For a debilitating disease as destructive as HIV, any amount of progress is an outright victory. Therefore, when a patient was declared to be in HIV-remission without the use of treatment in early March, the news was astounding. It is too soon to ascertain whether the patient is fully cured, but many are eager to praise the methods that were used to accomplish this result for only the second time in history. The first case was recorded nearly ten years ago in a man called The Berlin Patient. The current patient, a male from the UK, had been receiving antiretroviral therapy (ARV) for HIV in 2012 when he was diagnosed with advanced Hodgkin’s lymphoma, a cancer of the immune system. In conjunction with his chemotherapy, the patient received a hemopoietic stem cell transplant, which is used to replace bone marrow that has been destroyed by cancer or destroyed by the chemo and/or radiation used to treat the cancer. The stem cells were special, though, in that their donor had two mutant copies of an immune cell receptor named CCR5, which is used by the majority of HIV strains to bind and enter host cells. Individuals who are homozygous for this CCR5 allele are resistant to the HIV-1 virus strain that uses this receptor. Thus, as previously occurred in the Berlin patient, who underwent the same stem cell transplant by a homozygous CCR5-mutant donor, HIV was halted from rebounding in the new patient’s fresh immune system. Despite mild Graft-versus-host disease, in which the patient’s immune cells attacked the newly transplanted cells, the patient has been in remission for 18 months since ceasing ARV therapy such that the HIV virus is undetectable.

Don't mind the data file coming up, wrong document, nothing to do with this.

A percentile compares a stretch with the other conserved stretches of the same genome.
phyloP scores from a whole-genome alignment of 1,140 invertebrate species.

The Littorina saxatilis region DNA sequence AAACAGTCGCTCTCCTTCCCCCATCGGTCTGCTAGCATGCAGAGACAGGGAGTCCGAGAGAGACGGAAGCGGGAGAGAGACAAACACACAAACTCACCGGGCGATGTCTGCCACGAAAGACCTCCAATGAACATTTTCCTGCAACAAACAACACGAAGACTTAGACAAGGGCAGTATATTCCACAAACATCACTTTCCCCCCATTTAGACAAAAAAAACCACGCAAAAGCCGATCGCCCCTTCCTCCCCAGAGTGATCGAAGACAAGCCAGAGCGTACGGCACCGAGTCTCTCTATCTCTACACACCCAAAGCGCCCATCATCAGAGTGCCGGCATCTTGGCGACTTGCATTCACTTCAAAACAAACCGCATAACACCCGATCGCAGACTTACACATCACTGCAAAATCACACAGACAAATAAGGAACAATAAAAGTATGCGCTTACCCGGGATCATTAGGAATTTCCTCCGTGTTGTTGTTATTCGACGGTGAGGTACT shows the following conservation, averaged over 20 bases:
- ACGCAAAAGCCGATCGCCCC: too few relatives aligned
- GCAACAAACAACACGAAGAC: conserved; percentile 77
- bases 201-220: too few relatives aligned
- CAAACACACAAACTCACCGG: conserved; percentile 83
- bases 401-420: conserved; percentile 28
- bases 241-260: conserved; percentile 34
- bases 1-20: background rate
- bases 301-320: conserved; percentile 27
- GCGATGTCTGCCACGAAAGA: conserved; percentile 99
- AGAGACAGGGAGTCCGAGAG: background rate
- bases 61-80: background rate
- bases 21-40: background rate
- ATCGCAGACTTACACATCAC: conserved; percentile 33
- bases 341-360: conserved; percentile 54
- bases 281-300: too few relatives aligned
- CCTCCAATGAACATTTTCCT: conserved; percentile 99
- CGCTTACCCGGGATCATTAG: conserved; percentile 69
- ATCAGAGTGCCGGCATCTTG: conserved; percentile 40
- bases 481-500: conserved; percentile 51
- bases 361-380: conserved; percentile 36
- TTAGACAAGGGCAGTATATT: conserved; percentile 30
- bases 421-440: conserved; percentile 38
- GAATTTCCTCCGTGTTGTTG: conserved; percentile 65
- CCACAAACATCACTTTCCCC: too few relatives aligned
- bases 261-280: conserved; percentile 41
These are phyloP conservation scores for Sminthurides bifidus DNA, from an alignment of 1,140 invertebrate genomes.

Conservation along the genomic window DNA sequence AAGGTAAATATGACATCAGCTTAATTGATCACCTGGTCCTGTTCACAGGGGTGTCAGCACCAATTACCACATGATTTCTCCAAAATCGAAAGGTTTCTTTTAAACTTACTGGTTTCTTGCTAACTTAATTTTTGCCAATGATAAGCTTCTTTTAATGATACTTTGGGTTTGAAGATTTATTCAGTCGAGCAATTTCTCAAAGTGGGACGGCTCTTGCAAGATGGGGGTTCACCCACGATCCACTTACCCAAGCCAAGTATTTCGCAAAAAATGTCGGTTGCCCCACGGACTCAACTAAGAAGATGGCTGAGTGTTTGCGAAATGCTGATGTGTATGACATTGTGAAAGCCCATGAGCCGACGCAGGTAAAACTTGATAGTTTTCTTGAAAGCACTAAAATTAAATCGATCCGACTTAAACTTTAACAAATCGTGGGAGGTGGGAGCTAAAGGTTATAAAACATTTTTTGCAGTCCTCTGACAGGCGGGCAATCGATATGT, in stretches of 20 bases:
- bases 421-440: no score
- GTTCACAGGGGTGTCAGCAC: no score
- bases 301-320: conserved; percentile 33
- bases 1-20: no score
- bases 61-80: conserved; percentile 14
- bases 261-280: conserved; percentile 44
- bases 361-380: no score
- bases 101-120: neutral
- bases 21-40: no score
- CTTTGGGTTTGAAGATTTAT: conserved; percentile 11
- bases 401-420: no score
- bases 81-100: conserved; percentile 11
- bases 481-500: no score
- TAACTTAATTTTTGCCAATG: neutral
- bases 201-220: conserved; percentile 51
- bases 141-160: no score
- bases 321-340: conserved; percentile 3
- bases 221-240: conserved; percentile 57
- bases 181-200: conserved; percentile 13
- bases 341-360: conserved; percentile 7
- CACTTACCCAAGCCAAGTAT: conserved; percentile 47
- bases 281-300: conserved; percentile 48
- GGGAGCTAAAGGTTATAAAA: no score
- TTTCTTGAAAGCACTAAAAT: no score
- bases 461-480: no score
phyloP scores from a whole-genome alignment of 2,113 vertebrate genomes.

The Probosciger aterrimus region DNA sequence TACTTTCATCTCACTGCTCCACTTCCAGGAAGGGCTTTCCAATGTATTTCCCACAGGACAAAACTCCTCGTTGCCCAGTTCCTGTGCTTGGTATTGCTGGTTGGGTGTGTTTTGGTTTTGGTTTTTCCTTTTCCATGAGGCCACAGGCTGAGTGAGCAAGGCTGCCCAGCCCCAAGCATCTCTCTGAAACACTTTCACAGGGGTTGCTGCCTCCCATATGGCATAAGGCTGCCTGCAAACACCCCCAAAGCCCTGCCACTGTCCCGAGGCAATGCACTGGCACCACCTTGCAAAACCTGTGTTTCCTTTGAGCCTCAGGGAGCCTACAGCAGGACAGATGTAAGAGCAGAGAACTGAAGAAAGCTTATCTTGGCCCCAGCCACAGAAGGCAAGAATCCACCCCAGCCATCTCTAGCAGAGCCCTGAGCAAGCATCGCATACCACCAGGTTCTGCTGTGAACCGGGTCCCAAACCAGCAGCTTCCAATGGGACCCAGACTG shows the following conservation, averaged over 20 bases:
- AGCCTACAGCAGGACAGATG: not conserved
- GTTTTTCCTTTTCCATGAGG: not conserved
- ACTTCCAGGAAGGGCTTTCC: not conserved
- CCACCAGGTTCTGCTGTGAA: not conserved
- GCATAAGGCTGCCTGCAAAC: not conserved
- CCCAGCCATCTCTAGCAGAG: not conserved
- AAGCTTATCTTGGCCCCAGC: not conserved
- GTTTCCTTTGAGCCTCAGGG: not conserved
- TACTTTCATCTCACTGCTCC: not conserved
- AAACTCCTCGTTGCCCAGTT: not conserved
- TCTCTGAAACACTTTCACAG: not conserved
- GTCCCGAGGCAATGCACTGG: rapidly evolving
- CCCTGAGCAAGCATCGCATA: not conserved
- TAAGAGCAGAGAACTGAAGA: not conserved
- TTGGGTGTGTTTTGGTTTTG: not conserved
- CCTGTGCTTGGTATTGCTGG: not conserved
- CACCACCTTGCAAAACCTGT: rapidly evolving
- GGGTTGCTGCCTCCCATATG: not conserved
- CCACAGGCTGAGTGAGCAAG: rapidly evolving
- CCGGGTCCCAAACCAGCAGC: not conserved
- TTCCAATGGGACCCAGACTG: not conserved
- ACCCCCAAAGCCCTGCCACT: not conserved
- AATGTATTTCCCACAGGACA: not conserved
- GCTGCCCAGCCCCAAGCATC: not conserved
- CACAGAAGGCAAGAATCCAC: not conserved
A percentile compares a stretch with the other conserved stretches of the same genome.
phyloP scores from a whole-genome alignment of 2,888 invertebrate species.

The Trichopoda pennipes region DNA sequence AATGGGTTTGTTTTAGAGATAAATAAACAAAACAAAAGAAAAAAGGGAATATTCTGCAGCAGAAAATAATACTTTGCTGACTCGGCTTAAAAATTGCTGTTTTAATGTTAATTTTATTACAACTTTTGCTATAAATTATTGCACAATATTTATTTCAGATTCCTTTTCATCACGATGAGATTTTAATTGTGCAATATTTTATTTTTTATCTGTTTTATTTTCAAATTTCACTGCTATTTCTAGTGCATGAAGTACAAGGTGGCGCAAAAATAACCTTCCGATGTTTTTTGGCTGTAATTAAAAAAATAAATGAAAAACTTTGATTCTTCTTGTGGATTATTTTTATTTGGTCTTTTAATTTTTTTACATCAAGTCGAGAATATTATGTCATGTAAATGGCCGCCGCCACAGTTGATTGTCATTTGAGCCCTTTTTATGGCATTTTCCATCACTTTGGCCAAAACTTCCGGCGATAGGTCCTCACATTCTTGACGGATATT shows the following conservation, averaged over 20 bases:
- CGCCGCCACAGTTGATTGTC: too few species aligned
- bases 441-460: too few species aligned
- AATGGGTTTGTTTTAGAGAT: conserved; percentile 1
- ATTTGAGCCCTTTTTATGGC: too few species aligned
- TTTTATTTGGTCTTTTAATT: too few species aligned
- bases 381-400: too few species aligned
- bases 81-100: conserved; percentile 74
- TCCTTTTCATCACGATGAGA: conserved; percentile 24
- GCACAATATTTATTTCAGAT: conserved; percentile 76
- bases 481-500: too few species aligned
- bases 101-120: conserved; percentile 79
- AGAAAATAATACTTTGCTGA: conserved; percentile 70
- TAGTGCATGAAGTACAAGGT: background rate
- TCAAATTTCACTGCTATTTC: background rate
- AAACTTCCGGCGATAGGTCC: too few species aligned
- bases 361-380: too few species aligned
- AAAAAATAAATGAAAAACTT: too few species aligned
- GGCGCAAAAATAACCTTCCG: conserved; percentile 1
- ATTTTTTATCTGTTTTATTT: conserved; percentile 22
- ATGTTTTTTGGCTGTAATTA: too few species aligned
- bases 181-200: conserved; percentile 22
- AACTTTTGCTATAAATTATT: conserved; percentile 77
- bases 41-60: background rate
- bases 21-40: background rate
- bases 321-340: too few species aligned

The most important conclusion from both the Berlin and UK patients is that the mutation of the CCR5 gene is effective in preventing the progression of the HIV virus. Unfortunately, specific conditions are required to create this genotype in those who do not already have the mutation. Both HIV patients now in remission were diagnosed with leukemia, and the destruction of their immune systems provided the opportunity for renewal through stem cell transplant, a risky procedure. Therefore, as explained by a British professor, Ravindra Gupta, the next step in research may be to explore how to knock out [the CCR5] receptor in people with HIV, which may be possible with gene therapy.